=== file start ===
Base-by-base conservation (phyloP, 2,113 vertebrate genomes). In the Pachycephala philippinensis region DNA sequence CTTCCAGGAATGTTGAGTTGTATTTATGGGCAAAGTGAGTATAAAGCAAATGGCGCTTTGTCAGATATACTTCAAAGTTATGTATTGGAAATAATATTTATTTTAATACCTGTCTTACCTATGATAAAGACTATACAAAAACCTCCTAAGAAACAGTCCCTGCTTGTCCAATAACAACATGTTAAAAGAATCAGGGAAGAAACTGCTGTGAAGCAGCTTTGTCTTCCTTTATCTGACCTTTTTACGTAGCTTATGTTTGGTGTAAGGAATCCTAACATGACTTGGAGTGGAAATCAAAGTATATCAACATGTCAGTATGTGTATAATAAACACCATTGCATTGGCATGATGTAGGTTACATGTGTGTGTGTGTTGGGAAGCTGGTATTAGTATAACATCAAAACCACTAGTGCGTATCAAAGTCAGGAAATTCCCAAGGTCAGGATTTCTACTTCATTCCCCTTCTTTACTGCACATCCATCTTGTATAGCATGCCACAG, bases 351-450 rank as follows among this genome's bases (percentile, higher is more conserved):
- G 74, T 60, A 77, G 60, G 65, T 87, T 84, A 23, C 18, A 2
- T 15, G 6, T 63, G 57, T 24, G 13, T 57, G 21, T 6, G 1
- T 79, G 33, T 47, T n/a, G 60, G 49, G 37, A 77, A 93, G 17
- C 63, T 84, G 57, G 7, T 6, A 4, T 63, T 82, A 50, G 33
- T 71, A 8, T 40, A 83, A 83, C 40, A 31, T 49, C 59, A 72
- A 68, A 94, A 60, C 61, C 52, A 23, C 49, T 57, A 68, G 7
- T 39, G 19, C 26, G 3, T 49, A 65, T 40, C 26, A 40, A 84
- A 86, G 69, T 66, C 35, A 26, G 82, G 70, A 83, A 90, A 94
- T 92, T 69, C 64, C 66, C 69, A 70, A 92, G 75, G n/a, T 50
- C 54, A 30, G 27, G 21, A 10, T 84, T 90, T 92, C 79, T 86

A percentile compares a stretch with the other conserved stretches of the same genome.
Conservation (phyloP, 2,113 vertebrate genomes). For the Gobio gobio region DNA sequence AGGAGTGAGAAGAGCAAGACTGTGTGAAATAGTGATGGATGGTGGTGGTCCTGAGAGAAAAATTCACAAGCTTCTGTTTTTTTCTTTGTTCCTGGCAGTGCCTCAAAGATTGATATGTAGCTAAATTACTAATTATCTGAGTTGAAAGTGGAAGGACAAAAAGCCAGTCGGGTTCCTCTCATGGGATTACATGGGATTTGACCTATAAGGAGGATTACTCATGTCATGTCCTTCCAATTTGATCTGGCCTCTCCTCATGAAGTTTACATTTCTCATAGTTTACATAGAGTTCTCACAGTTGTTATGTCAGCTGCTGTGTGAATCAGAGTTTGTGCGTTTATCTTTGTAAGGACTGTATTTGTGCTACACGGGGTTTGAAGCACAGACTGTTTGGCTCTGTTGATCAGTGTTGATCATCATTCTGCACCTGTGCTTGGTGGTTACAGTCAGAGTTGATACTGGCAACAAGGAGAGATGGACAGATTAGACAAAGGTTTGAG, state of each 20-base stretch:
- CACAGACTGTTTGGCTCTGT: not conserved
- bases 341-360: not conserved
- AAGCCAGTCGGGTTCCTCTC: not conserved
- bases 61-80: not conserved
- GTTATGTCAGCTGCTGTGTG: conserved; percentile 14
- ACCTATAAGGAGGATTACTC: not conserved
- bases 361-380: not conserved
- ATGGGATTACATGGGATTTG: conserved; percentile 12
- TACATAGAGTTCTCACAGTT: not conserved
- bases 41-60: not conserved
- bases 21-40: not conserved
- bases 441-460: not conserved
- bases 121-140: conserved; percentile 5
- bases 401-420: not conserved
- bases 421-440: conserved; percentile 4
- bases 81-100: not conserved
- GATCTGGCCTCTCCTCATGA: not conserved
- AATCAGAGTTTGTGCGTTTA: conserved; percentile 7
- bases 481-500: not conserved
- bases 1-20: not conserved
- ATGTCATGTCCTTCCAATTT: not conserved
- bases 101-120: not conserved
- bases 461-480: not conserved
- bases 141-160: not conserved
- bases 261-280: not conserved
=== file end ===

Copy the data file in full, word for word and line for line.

Base-by-base conservation (phyloP, 2,113 vertebrate genomes). In the Pachycephala philippinensis region DNA sequence CTTCCAGGAATGTTGAGTTGTATTTATGGGCAAAGTGAGTATAAAGCAAATGGCGCTTTGTCAGATATACTTCAAAGTTATGTATTGGAAATAATATTTATTTTAATACCTGTCTTACCTATGATAAAGACTATACAAAAACCTCCTAAGAAACAGTCCCTGCTTGTCCAATAACAACATGTTAAAAGAATCAGGGAAGAAACTGCTGTGAAGCAGCTTTGTCTTCCTTTATCTGACCTTTTTACGTAGCTTATGTTTGGTGTAAGGAATCCTAACATGACTTGGAGTGGAAATCAAAGTATATCAACATGTCAGTATGTGTATAATAAACACCATTGCATTGGCATGATGTAGGTTACATGTGTGTGTGTGTTGGGAAGCTGGTATTAGTATAACATCAAAACCACTAGTGCGTATCAAAGTCAGGAAATTCCCAAGGTCAGGATTTCTACTTCATTCCCCTTCTTTACTGCACATCCATCTTGTATAGCATGCCACAG, bases 351-450 rank as follows among this genome's bases (percentile, higher is more conserved):
- G 74, T 60, A 77, G 60, G 65, T 87, T 84, A 23, C 18, A 2
- T 15, G 6, T 63, G 57, T 24, G 13, T 57, G 21, T 6, G 1
- T 79, G 33, T 47, T n/a, G 60, G 49, G 37, A 77, A 93, G 17
- C 63, T 84, G 57, G 7, T 6, A 4, T 63, T 82, A 50, G 33
- T 71, A 8, T 40, A 83, A 83, C 40, A 31, T 49, C 59, A 72
- A 68, A 94, A 60, C 61, C 52, A 23, C 49, T 57, A 68, G 7
- T 39, G 19, C 26, G 3, T 49, A 65, T 40, C 26, A 40, A 84
- A 86, G 69, T 66, C 35, A 26, G 82, G 70, A 83, A 90, A 94
- T 92, T 69, C 64, C 66, C 69, A 70, A 92, G 75, G n/a, T 50
- C 54, A 30, G 27, G 21, A 10, T 84, T 90, T 92, C 79, T 86

A percentile compares a stretch with the other conserved stretches of the same genome.
Conservation (phyloP, 2,113 vertebrate genomes). For the Gobio gobio region DNA sequence AGGAGTGAGAAGAGCAAGACTGTGTGAAATAGTGATGGATGGTGGTGGTCCTGAGAGAAAAATTCACAAGCTTCTGTTTTTTTCTTTGTTCCTGGCAGTGCCTCAAAGATTGATATGTAGCTAAATTACTAATTATCTGAGTTGAAAGTGGAAGGACAAAAAGCCAGTCGGGTTCCTCTCATGGGATTACATGGGATTTGACCTATAAGGAGGATTACTCATGTCATGTCCTTCCAATTTGATCTGGCCTCTCCTCATGAAGTTTACATTTCTCATAGTTTACATAGAGTTCTCACAGTTGTTATGTCAGCTGCTGTGTGAATCAGAGTTTGTGCGTTTATCTTTGTAAGGACTGTATTTGTGCTACACGGGGTTTGAAGCACAGACTGTTTGGCTCTGTTGATCAGTGTTGATCATCATTCTGCACCTGTGCTTGGTGGTTACAGTCAGAGTTGATACTGGCAACAAGGAGAGATGGACAGATTAGACAAAGGTTTGAG, state of each 20-base stretch:
- CACAGACTGTTTGGCTCTGT: not conserved
- bases 341-360: not conserved
- AAGCCAGTCGGGTTCCTCTC: not conserved
- bases 61-80: not conserved
- GTTATGTCAGCTGCTGTGTG: conserved; percentile 14
- ACCTATAAGGAGGATTACTC: not conserved
- bases 361-380: not conserved
- ATGGGATTACATGGGATTTG: conserved; percentile 12
- TACATAGAGTTCTCACAGTT: not conserved
- bases 41-60: not conserved
- bases 21-40: not conserved
- bases 441-460: not conserved
- bases 121-140: conserved; percentile 5
- bases 401-420: not conserved
- bases 421-440: conserved; percentile 4
- bases 81-100: not conserved
- GATCTGGCCTCTCCTCATGA: not conserved
- AATCAGAGTTTGTGCGTTTA: conserved; percentile 7
- bases 481-500: not conserved
- bases 1-20: not conserved
- ATGTCATGTCCTTCCAATTT: not conserved
- bases 101-120: not conserved
- bases 461-480: not conserved
- bases 141-160: not conserved
- bases 261-280: not conserved